Getting Pregnant While Already Pregnant -- Yes, It's A Thing

Superfetation: Becoming Pregnant While Already Pregnant — HUH?

April 8, 2021 Updated May 27, 2021

Pregnant Woman And Partner Having 4D Ultrasound Scan
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So, imagine you’ve recently learned you’re pregnant, and you’re beyond excited about it. It’s something that for years you’ve been desperately wanting and planning for. You confirmed the pregnancy weeks ago with your doctor, and afterward went out and bought onesies. You browsed the web for cribs, swings, car seats. You’re saving ideas for the nursery. All the usual first-timer excitement.

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Now it’s time for your 12-week ultrasound. The tech’s face goes suddenly blank as she stares at the image on the screen, and at first you panic thinking something is wrong with the baby. But then the tech tells you she’s found another baby in your uterus.

At first, your doctor is embarrassed, thinking he somehow managed to miss that you were pregnant with twins. But, upon further examination, that’s not what you’re dealing with. You are just pregnant … again. Not with twins, or, not twins the way we normally think of twins. Two separate pregnancies, several weeks apart, each managed to implant, and each are growing. You’re pregnant with superfetation twins.

A “Quite Extraordinary Pregnancy”

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That’s almost exactly what happened to Rebecca Roberts, a woman from Wiltshire, England who had been trying for years with her partner Rhys Weaver to get pregnant. At 39 years old, she’d gone on fertility medication in hopes to help her get pregnant, and then got pregnant twice, three weeks apart.

Superfetation is an extremely rare occurrence, so rare that only a few cases have been documented in the scientific literature. That’s why Roberts’s doctor at first assumed they’d made a mistake and missed that she was having twins. They noted a three-week size difference between the two babies and didn’t know what to make of it. Roberts’s doctor, David Walker, an OBGYN at Royal United Hospital in Bath, told Good Morning America, “My initial reaction was, how had I missed the second twin? And following this [I] was slightly relieved that it was not my mistake but a quite extraordinary pregnancy.”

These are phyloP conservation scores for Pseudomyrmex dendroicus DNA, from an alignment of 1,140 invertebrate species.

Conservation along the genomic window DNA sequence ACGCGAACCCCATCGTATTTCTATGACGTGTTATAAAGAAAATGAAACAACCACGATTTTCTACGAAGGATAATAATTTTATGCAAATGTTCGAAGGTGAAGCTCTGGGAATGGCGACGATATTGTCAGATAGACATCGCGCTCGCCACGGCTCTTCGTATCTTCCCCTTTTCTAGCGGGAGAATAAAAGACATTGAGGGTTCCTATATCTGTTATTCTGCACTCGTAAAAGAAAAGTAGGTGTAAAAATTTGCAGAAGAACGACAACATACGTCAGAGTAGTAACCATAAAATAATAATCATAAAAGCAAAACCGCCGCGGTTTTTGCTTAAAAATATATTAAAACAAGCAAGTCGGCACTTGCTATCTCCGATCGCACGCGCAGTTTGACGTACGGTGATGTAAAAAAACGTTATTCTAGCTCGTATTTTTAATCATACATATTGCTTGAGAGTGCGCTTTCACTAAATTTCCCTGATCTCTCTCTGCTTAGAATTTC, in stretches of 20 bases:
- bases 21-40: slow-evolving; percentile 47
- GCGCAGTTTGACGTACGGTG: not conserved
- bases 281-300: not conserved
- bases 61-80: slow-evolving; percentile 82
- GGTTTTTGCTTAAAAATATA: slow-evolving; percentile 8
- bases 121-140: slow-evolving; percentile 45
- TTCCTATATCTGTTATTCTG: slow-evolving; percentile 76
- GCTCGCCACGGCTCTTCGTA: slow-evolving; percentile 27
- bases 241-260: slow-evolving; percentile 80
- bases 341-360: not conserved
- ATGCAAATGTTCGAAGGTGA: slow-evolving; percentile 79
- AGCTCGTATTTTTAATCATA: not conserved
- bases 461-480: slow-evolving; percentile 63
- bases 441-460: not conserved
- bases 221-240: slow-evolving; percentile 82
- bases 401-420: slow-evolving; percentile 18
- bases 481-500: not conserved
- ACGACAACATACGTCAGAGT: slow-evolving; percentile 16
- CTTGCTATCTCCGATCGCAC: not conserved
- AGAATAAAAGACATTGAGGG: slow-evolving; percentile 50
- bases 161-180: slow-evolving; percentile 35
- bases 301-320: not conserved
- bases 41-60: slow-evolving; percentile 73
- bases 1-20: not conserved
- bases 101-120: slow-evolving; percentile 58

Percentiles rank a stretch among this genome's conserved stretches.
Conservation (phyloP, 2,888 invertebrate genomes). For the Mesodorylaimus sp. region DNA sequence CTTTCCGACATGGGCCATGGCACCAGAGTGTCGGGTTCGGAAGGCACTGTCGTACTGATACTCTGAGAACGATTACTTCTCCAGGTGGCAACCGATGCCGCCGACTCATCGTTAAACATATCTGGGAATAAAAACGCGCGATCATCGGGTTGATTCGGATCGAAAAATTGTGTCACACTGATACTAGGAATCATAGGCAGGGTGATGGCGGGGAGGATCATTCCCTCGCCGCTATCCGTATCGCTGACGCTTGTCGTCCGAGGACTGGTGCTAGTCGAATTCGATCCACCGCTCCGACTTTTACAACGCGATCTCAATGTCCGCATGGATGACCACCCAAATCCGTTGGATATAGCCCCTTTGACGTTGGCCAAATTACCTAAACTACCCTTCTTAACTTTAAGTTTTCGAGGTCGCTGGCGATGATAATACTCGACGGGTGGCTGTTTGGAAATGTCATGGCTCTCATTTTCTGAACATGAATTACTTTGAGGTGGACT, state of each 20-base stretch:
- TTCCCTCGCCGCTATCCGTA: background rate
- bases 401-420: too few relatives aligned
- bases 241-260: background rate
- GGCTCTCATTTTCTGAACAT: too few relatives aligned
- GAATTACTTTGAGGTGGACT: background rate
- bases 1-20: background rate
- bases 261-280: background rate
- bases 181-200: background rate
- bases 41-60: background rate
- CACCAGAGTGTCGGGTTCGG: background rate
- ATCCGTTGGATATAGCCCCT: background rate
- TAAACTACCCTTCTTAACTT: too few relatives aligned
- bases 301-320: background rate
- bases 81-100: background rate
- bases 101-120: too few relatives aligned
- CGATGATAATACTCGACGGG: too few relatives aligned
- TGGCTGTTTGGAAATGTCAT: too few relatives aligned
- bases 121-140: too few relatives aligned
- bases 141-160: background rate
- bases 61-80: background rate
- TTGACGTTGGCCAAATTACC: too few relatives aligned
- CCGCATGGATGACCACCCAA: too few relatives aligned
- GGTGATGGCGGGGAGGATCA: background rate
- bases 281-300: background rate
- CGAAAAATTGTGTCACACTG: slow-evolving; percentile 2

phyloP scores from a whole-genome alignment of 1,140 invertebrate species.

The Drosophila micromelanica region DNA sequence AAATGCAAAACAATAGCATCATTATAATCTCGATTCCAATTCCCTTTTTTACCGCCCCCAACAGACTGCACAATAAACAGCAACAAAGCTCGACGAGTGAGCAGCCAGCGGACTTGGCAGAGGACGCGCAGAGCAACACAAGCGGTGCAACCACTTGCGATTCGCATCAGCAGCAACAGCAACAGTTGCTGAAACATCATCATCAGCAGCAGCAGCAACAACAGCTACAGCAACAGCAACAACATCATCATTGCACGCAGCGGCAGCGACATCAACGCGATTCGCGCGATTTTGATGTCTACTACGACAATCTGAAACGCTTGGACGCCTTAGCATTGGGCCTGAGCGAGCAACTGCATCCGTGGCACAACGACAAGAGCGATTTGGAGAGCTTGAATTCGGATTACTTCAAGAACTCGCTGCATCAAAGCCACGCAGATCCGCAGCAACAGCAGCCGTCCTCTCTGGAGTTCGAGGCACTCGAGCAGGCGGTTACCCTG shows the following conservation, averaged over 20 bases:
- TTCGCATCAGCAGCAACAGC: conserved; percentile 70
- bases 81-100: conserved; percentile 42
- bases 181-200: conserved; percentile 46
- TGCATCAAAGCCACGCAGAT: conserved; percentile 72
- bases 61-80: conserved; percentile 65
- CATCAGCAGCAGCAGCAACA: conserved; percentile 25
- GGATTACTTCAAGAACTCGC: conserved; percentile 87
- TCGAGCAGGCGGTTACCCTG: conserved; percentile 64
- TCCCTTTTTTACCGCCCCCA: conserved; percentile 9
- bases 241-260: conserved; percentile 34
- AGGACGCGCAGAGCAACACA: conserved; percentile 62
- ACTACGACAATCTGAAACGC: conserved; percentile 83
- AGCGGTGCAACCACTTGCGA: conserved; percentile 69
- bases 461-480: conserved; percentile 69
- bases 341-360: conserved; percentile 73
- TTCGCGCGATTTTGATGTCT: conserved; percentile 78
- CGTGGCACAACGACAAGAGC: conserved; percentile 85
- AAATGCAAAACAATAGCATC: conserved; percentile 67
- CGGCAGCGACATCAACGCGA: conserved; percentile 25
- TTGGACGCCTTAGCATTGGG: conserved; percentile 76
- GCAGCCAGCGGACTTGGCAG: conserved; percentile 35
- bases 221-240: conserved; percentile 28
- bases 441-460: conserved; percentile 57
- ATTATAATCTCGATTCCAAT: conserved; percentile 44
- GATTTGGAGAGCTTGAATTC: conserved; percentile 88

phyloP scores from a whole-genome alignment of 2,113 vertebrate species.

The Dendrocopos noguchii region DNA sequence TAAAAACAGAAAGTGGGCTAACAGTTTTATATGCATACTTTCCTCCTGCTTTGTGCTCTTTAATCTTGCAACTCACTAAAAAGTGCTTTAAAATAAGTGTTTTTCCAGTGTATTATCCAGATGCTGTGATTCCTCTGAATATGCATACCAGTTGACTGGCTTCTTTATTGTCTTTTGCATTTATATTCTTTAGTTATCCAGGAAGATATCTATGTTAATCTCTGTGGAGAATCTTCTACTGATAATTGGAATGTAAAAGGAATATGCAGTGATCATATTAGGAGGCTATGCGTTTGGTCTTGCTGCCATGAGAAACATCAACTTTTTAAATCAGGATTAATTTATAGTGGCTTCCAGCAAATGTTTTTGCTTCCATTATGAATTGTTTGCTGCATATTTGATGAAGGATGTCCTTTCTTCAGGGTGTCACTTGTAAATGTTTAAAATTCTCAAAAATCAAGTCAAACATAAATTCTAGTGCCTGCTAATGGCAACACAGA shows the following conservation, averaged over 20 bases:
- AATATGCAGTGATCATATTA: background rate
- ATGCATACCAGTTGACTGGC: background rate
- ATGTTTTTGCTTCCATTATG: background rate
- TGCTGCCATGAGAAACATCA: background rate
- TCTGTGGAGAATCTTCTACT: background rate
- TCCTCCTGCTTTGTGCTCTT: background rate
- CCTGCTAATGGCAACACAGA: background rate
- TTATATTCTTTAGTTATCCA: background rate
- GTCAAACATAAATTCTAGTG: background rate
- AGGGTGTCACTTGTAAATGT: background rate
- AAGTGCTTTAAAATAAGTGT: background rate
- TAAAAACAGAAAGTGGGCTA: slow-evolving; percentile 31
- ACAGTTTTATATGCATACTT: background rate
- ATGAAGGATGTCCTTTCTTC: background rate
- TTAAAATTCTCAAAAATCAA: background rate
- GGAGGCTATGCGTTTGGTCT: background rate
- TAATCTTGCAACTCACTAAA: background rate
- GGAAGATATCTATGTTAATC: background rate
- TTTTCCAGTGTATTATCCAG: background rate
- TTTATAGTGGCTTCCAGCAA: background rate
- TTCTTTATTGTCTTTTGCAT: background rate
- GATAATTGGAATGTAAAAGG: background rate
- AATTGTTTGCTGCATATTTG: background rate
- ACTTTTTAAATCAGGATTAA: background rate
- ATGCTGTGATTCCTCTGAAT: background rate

How does superfetation happen?

Superfetation happens when a second, separate pregnancy implants days or even weeks after the first. It requires that the ovaries produce two separate eggs on two different days, each independently fertilized and implanted. Superfetation can be difficult to diagnose, as it’s typically first noticed as a distinct size difference between the two fetuses, which can be explained by other factors.

Superfetation is incredibly rare because upon pregnancy, the body undergoes multiple changes that would normally prevent additional pregnancies from occurring. Hormonal shifts halt further ovulation, preventing the ovaries from releasing additional eggs, changes in the uterine lining make it difficult for new fertilized eggs to implant, and the body produces a mucus plug which seals up the cervix, making it extremely difficult for new sperm to pass.

For Roberts, with the second twin measuring at three weeks younger than the first pregnancy, the gap between pregnancies is the largest documented so far. And her pregnancy definitely came with some risks. Doctors even told her and her partner that the younger twin, whom they’d named Rosalie, may not survive.

Beating The Odds

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“It wasn’t all happy and rainbows like you expect a pregnancy to be. It was quite scary,” Roberts told Good Morning America. “With twins it’s scary already and then because of my age and the fact that they were conceived at different points, and then we were told that all the odds were against Rosalie.”

Indeed, at 33 weeks, doctors had to induce Roberts to go into labor because Rosalie had stopped developing as a result of a complication with her umbilical cord. In September of last year, Roberts gave birth to both babies; Noah, a boy weighing in at 4 pounds, 10 ounces, and Rosalie, who weighed only 2 pounds, 7 ounces. “She was only a 30-week gestation baby who hadn’t grown properly at the end,” Roberts told Good Morning America. “Her placenta never really grew properly.”

For the next 95 days, Rosalie was cared for in a specialized neo-natal intensive care unit (NICU). Her brother Noah spent a little over three weeks at a separate NICU. It was nearly Christmas by the time the whole family was able to be reunited — when little Rosalie was finally able to come home.

Roberts noted that Noah and Rosalie already share an incredible bond. “When we lay them down next to each other, it’s like they instantly know and they reach out and touch each other’s faces and it’s just the most beautiful thing,” she told Good Morning America. “Twins have an amazing bond anyways but the story between these two, when they’re old enough to find out, they’ll feel even more special.”

Roberts says she calls Noah and Rosalie her “super twins.” She told Good Morning America, “Every day I look at them and think, ‘Wow, I’m so lucky.’”

Little Rosalie is healthy and growing, about to catch up to her older brother in size.